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A Prayer for Poland: Chamber Music of Frédéric Chopin: Brent Wissick, cello, Andrew Willis, 1848 Pleyel piano, Richard Luby, violin. Frédéric Chopin (1810-49), Introduction and Polonaise, Op. 3, Cello Sonata in G minor, Op. 65, Piano Trio in G minor, Op. 8; Albany TROY 1429, ©2010, TT 60:20 ($18.99).
Having reviewed two concerts (October 10, 2008 and January 25, 2007) that served as dress rehearsals for the performances committed to this CD, I have awaited its release with great eagerness. The tragic passing of violinist Richard Luby, who did so much to bring national and international historical informed practices (“The Early Music Movement") to the University of North Carolina at Chapel Hill, added poignancy to any celebrations. This CD will be a worthy keepsake to remember an artist of remarkable generosity and talent.
Chopin’s works on this CD show the composer’s artistic growth as well as how he was influenced by skilled players and instrumental innovations. His patron, the Prince Antonin Radizwiłł was an amateur cellist of limited skill. What became the Introduction and Polonaise Brillante for piano and cello, Op. 3 began as a Polonaise only, with the elaborate keyboard part intended for the Prince’s daughter or Chopin, leaving a rather basic cello part for her father. In Vienna in 1829 Chopin encountered the virtuoso playing of the cellist Joseph Merk (1795-1852). Merk persuaded the composer to add the Introduction part to Op.3. The lovely cantabile lines are reflective of Merk’s style but the cellist had little effect on the polonaise part. Cellist Auguste Franchomme (1808-1884), with whom Chopin worked in Paris, enhanced several passages in the polonaise. Franchomme was famous for agile fingerings and extreme left hand extensions. The Viennese print was used for the recording of the introduction, supplemented by some of Franchomme’s passages in the polonaise.
Chopin’s Sonata in G minor, Op.65 was dedicated to the cellist Franchomme and the two premiered it February 16, 1848 in what was Chopin’s last public concert. According to Brent Wissick’s fine program note, it is “a large scale, sophisticated piece that casts both its first movement and finale in sonata form, relieving the seriousness with a dance-like scherzo.” The CD’s title comes from a lecture by the prominent Chopin scholar, Jeffrey Kallberg, who noted the composer (beginning with Op. 35) began quoting or alluding to a prayer-like aria from Rossini’s opera La Gazza Ladra. The ethereal, heart-felt third movement Largo is such a prayer lamenting the division of Poland among Prussia, Russia, and Austria. The opening Allegro, Scherzo, and Finale feature lively dance forms.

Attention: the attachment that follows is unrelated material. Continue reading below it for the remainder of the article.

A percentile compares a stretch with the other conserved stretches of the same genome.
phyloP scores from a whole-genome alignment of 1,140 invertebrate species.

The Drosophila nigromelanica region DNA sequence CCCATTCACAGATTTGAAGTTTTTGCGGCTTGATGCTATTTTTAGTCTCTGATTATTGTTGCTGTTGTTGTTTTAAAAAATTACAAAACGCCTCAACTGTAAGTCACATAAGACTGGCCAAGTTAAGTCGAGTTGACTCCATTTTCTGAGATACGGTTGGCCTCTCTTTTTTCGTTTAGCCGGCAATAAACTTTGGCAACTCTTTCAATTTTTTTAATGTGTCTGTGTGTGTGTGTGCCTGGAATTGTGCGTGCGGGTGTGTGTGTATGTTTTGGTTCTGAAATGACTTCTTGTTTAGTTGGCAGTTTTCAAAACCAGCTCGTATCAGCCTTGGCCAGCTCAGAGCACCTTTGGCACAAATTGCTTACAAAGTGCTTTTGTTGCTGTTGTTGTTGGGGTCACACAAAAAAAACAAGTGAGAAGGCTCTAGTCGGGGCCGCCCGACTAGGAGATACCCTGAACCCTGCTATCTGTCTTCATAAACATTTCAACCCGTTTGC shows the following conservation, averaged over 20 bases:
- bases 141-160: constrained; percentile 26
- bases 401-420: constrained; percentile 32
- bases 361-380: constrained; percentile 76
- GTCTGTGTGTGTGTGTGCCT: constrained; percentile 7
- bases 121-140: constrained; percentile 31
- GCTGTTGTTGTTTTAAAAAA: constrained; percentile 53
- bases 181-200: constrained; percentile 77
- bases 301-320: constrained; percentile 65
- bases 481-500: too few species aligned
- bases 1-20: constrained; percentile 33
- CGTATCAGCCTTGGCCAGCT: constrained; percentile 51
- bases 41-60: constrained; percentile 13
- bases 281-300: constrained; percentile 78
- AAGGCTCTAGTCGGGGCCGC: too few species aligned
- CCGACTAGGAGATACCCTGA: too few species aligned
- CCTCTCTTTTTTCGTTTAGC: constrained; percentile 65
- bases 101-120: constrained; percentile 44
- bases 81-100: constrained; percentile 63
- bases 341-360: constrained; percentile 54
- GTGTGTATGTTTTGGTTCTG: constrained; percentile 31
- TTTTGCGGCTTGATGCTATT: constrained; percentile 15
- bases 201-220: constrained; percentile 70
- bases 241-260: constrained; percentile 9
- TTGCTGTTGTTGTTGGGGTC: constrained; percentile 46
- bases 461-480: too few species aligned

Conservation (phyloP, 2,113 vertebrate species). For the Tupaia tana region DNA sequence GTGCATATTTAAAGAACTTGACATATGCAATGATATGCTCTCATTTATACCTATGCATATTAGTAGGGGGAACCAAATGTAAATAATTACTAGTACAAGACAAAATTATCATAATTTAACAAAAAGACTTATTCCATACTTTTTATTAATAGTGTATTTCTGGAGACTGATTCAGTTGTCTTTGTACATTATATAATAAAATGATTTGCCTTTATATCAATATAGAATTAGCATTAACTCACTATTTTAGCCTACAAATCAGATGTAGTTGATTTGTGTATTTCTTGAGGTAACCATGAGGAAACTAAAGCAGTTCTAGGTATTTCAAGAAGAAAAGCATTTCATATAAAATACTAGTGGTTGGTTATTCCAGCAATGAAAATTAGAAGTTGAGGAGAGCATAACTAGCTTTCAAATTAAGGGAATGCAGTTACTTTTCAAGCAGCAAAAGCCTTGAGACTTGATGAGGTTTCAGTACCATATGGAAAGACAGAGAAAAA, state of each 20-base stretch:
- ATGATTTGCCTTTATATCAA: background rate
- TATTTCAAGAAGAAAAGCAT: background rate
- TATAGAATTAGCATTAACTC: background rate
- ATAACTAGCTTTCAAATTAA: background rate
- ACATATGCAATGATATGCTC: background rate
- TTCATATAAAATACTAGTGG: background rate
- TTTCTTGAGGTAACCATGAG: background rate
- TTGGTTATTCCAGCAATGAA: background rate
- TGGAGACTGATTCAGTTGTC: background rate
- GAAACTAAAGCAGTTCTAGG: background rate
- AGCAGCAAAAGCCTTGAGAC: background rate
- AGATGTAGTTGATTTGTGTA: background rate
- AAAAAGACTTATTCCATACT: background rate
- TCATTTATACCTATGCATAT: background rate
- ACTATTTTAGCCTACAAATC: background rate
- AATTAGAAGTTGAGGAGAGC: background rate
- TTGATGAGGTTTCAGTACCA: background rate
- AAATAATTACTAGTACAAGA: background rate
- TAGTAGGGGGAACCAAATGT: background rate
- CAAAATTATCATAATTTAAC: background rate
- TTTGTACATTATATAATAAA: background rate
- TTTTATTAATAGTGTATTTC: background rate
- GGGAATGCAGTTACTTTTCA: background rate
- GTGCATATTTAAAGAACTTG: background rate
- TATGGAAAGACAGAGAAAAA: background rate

Chopin’s Piano Trio in G minor, Op.8 was originally composed for Prince Radziwiłł for a performance at his Warsaw palace. The composer revised it slightly in 1833, the year he began his relationship with the cellist Franchomme. Since it is an early work, the greater part of musical interest, arpeggios, trills, etc., are in the piano part but the string parts are not without interest.
Modern steel-framed pianos often present balance problems in performances of early Romantic and Classical music. Use of a period keyboard instrument can eliminate burying the full sound of strings. Chopin preferred the action and sound of the pianos made by Pleyel and, according to Andrew Willis' brief note about his piano, the composer said “when I am in form and feel strong enough to find my own sound, I must have a Pleyel.” A contemporary Parisian piano technician described the sound of the Pleyel as having “a special satisfying quality, the upper register bright and silvery, the middle penetrating and intense, the bass clear and vigorous.” These attributes are abundantly evident throughout this recording as Andrew Willis plays his Pleyel grand #15270, made in Paris in 1848, a year before Chopin died. The simple English action yields a bell-like, crisp and clear sound even on the low register, and its middle register is especially pleasing. Instead of overwhelming the gut-stringed violin and cello, the Pleyel blends with them readily.
The musicians used A=440 pitch that approximates the range used in Europe in the early 19th century. Brent Wissick produces a fine warm sound from his anonymous late 19th century German cello. Richard Luby used a violin made by Michelangelo Bergonzi in Cremona in 1757. Both string players’ intonation is immaculate and both have lovely tone, while the give-and-take between players has a special quality of spontaneity born of long experience of making music together. Willis’ articulation of fast passages is superb as is the refinement of his palette of color and dynamics.